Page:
Who Are We Really?

Who are we really?

I am currently listening to the audio book I Thought It Was Just Me by Brene Brown. She is a research professor at the University of Houston. She studies shame and the effects that we carry with us because of the shame messages we receive often beginning in childhood.

women, being real, who God created us to be, who am I, real women, fake women, how to be real women

She wrote this book, based on interviews she conducted with hundreds of women, in hopes of helping us all to recognize the many ways we are influenced by shame, especially the subtle ways via television, magazines and social media. She writes about ways we can alter those shame messages so we can be fully present in our relationships with those we care about.

She shared about a class she teaches for women only at the university. She asks them each to bring in their favorite fashion magazines. She supplies paper, scissors and glue and then instructs them to go through the magazines and find pictures that represent the way they want to look, including clothes, make-up, hair styles and all the body parts, making a collage with the chosen pictures.

These students eagerly cut and paste the perfect images that represent the way they each want to look. This part of the exercise is easy. Once complete they move on to the second half of the activity. She then tells them to look through the magazines and find pictures that represent how they really look. What they are wearing, how they did their hair and all the body parts. This half proves to be an exercise in futility. Some only find a pair of shoes to glue on the paper.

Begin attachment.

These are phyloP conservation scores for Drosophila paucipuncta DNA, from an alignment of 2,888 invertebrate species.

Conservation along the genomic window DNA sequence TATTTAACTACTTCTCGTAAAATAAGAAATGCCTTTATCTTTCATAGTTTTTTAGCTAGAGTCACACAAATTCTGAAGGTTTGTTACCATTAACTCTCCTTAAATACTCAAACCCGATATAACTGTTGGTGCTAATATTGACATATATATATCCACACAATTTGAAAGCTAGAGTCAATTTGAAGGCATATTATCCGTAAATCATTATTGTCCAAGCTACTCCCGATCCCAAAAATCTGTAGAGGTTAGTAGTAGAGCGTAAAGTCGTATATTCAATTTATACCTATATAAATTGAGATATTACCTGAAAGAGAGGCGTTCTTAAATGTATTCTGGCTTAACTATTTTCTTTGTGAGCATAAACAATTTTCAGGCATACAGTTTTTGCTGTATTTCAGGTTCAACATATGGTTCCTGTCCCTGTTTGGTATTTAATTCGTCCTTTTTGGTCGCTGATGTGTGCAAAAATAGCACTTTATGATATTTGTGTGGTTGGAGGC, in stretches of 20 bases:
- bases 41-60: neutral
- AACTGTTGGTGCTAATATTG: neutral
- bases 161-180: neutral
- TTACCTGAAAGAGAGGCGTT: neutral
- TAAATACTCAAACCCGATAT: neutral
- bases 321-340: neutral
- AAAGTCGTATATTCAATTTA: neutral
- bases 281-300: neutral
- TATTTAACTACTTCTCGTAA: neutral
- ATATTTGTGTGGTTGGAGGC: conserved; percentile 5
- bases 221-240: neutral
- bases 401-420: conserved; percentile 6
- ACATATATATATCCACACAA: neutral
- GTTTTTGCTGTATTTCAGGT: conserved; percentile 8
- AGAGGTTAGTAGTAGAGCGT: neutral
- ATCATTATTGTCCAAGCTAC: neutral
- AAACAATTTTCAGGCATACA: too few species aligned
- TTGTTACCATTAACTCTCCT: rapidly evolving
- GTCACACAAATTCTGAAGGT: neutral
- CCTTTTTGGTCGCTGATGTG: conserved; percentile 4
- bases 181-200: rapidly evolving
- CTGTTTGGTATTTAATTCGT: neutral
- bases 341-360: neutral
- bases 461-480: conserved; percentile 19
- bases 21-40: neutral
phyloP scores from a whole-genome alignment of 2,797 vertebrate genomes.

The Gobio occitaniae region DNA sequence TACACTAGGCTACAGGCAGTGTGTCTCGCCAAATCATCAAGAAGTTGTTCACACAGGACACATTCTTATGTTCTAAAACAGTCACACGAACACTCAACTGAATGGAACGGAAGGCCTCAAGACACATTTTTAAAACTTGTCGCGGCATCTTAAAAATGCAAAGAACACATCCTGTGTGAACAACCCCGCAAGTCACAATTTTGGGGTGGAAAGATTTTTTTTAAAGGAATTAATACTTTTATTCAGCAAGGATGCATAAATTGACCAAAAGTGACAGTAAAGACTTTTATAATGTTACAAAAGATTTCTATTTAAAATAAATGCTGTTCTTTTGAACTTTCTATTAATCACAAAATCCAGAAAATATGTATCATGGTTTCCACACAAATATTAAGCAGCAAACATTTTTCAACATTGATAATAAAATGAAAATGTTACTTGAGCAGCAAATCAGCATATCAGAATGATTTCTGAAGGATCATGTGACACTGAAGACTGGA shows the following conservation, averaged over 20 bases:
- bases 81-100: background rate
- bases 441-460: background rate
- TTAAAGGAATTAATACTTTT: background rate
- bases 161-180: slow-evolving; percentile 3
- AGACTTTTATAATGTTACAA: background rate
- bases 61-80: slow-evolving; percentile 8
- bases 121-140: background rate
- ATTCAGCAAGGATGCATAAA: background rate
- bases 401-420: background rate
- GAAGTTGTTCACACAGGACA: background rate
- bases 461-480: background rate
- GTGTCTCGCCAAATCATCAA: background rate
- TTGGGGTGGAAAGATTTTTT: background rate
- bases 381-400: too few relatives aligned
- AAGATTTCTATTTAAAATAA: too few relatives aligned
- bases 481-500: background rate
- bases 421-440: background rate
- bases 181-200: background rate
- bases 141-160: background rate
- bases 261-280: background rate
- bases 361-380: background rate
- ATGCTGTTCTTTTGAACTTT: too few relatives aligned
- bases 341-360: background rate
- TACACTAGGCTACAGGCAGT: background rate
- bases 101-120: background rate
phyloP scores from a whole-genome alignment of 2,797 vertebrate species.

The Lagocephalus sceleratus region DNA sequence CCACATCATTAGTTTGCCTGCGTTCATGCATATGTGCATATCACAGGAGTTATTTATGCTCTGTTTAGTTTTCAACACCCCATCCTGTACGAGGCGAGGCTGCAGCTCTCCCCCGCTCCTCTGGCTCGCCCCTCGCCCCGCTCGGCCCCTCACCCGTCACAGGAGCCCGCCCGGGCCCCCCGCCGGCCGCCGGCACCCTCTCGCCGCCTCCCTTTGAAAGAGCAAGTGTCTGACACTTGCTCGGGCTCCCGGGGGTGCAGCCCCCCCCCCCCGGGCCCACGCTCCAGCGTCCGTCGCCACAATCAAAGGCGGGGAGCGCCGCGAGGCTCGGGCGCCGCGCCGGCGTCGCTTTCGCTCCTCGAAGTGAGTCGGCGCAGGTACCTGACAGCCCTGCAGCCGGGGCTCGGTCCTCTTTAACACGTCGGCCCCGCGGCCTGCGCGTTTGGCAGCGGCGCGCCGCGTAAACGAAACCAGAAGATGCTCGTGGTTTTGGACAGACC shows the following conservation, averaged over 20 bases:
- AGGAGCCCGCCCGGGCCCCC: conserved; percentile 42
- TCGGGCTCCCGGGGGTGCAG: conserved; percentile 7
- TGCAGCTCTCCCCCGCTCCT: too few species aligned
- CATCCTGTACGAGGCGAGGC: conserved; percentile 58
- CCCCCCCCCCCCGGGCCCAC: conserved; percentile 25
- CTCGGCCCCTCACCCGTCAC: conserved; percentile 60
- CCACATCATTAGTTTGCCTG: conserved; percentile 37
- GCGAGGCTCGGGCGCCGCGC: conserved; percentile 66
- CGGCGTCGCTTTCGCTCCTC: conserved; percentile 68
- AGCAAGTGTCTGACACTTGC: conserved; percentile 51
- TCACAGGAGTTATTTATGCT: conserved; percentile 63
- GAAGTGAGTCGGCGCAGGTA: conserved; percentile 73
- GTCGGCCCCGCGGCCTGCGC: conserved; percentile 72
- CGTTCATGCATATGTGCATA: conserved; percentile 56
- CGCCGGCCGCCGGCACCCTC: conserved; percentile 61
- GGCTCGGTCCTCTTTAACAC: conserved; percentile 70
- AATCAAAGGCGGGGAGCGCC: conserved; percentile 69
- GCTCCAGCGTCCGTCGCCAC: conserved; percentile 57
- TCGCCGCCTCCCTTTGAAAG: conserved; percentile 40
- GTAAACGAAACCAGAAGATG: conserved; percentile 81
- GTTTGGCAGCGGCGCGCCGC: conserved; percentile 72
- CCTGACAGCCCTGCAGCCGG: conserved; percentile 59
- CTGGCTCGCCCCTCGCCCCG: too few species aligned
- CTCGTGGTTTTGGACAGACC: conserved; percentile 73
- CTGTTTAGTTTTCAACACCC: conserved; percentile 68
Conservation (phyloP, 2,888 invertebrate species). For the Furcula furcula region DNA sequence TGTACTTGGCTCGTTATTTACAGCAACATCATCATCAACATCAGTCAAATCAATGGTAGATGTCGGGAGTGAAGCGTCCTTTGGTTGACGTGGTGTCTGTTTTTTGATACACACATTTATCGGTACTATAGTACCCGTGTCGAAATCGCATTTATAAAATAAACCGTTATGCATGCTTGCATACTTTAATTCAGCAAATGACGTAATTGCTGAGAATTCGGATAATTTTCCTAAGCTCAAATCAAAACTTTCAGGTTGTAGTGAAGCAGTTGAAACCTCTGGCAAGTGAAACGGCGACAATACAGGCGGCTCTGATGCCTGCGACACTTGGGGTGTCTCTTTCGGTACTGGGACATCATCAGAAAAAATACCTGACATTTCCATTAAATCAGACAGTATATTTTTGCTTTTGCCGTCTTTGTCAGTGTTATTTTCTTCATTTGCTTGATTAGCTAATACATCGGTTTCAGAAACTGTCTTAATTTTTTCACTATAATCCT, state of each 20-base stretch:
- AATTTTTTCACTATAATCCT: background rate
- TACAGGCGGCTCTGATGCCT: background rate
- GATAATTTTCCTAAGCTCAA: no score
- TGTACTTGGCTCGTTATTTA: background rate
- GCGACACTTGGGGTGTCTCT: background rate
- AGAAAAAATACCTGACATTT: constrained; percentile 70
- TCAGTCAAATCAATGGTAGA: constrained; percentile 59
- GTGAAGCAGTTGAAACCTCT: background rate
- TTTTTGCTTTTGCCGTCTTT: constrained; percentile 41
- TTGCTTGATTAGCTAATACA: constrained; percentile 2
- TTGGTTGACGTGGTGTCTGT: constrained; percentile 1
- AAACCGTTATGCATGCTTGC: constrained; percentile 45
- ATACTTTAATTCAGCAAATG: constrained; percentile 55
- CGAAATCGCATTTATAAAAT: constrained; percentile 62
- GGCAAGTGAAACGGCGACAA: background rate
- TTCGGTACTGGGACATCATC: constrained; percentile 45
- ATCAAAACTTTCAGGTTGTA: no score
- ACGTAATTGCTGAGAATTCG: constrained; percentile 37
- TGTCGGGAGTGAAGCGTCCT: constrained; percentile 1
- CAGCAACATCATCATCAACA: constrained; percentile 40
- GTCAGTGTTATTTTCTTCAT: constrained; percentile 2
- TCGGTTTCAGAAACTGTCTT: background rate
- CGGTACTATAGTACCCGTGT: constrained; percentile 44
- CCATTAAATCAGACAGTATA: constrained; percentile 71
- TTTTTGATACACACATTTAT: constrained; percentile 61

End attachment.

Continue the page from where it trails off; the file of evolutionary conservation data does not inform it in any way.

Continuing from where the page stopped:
Who are we really?

Not the beautifully coiffed women portrayed on television. Not the perfectly sized and put together women who appear on the covers of these favorite magazines. Not the carefully chosen moments we see on social media feeds of the rich and famous, or even those we know personally.

Who are they really?

And then it hit me… this isn’t solely a woman issue. It’s a human issue. We long for our relationships to be like those unattainable ones we see in Hallmark movies or read about in the many romance novels, all the while knowing it isn’t reality, yet hoping that maybe it is…

Who are we really?

The perfect marriages-the couples always smiling and having fun together, traveling, driving nice cars, living in lovely homes? The put-together families-happy mothers, fathers and kids-who seem to have it all together all the time? The women who appear to effortlessly manage the monotony of the not-so-glamorous parts of mothering with the daily demands of careers, even in the most trying of times? The fathers and husbands who are attentive and fully present at the end of each long day?

Who are we really?

Certainly not the people manufactured by our modern culture. Shine it up and polish it to perfection and then roll it out, minute by minute, in hopes that woman and men, the world over will buy into the fallacy without question.

Who are we really?

We are unique, and beautifully created to be who God designed us to be. We are individuals, valuable and cherished by the Father who knows us intimately and loves us immensely. To be anything less is to dishonor ourselves, our God and our families.

Who are we really?

Spending time getting to know ourselves as we come to know God is the only way of finding the answer.

 

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Who Are We Really?